In 2006 the Comprehensive Peace Agreement ended a decade long conflict in Nepal. While some progress has been made, the country has been unable to reach political consensus on a number of statebuilding issues, leading to the dissolution of the Constituent Assembly in May 2012.
The prolonged political transition in Nepal hit a major setback in May 2012 when the Constituent Assembly was dissolved. This has overshadowed some of the achievements of the peace process such as the discharge, voluntary retirement, and integration of Maoist ex-combatants. People's confidence in political leaders is at its lowest level for some years. The president has declared the current government's status as that of a caretaker and the majority of the political parties including the Nepali Congress and the United Communists Party Nepal (Marxist-Leninist) are determined to bring it down.
Political debates around state restructuring, the contentious issue that led to the dissolution of the Constituent Assembly, sparked identity-based tensions (such as ethnicity and caste) around the country including numerous bandhas (strikes) by different groups either opposing or demanding a state based on identity. The split in the Maoist party which has resulted in the formation of a hard-line faction pursuing the continuation of the ‘people’s revolution’ has created further uncertainties about Nepal’s future. This high level of uncertainty makes projects and policies that are conflict and gender-sensitive – and owned by local people – even more relevant.
Saferworld established an office in Nepal in 2009. We work on promoting cooperative approaches to community safety, understanding the relationship between gender, peace and security and supporting key actors in making the security and justice sector more gender-responsive and conflict-sensitive.
A cooperative approach to community safety
In partnership with the Informal Sector Service Center (INSEC), and in a consortium with other partners, we are working in four districts of Nepal to improve community safety and advocate for more gender-responsive safety provision. We are supporting local people to engage with the police and local authorities so they tackle their security concerns together; and with civil society to advocate for more gender-responsive safety provision. We use the findings from these projects to influence district and national level policy and practice.
Researching public perceptions of security
We have been conducting annual public perception surveys for four years in partnership with Interdisciplinary Analysts. These surveys have informed the approach of security agencies, government actors, civil society organisations and international actors contributing to Nepal’s peace and development programmes.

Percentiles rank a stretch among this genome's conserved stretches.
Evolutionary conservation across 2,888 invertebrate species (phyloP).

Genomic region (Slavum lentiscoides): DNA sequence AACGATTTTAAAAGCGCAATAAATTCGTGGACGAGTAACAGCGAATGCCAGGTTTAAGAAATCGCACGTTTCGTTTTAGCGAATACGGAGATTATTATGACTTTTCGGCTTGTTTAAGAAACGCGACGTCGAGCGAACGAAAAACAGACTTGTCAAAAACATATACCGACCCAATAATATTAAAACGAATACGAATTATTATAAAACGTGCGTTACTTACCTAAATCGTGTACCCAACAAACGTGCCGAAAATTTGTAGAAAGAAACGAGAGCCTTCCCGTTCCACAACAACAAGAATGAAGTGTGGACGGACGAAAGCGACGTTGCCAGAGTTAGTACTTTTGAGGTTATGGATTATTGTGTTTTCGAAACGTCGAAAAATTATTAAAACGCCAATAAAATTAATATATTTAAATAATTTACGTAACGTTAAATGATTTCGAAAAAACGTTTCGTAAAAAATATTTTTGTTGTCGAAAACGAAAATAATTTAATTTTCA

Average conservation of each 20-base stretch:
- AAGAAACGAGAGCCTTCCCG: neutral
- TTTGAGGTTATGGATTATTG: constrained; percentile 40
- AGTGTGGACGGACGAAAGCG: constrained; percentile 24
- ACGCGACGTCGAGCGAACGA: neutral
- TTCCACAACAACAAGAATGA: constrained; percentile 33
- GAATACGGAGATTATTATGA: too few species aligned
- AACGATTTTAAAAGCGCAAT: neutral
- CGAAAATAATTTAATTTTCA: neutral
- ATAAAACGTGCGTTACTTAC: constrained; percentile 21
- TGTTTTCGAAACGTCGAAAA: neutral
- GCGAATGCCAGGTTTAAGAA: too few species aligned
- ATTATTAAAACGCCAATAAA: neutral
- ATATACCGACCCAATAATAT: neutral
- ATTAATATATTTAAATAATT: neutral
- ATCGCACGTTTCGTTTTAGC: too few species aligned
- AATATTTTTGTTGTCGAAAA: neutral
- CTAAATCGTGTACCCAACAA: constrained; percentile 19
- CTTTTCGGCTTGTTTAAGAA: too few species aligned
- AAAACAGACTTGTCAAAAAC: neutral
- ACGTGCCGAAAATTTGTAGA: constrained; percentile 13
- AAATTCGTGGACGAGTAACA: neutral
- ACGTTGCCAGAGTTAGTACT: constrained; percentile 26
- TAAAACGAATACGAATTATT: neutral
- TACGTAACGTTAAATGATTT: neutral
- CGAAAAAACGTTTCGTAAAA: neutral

Understanding gender and security
In 2010, Saferworld researched the different concerns and needs of male and female Maoist Army combatants as they return to civilian life. Based on this research we recommended specific rehabilitation options for women and men, several of which have been adopted by the Nepali government.
In 2011 we supported the development of the Nepal National Action Plan on UN Security Council Resolutions 1325 and 1820 which focus on women, peace and security, and have continued to support the implementation of the NAP in 2012 by assessing current M&E provisions and how they could be made ‘fit for purpose’.
A Saferworld docudrama released in early 2012 is raising awareness of the positive role women can play in policing. It has been screened in 20 districts, with support from local partner MIREST and broadcast on national TV channels. The awareness it is generating is helping to improve working conditions for female police officers, change social perceptions towards women working in policing, and encouraging women to report violence to the police.
In a current project with IHRICON and other consortium partners, Saferworld is working with platforms involving civil society and government stakeholders in 2 districts to advocate for more gender-responsive security and justice provision.
This map is intended for illustrative purposes only. Saferworld takes no position on whether this representation is legally or politically valid.
Inspired by real life events, we have produced a short film showing the important role women in Nepal can play in providing security, particularly in the police force.
More than 19,000 Maoist Army combatants are living in cantonments in Nepal waiting to be integrated into security agencies or to return back to civilian life. In 2010 we conducted an assessment investigating the different needs, concerns and priorities of male and female combatants.
Nepal's vulnerability to climate change is increasing. In response to this we have helped make local adaptation plans in the country more conflict sensitive. Ivan Campbell, a senior advisor at Saferworld, talks to the Environment, Conflict and Cooperation Platform about the project.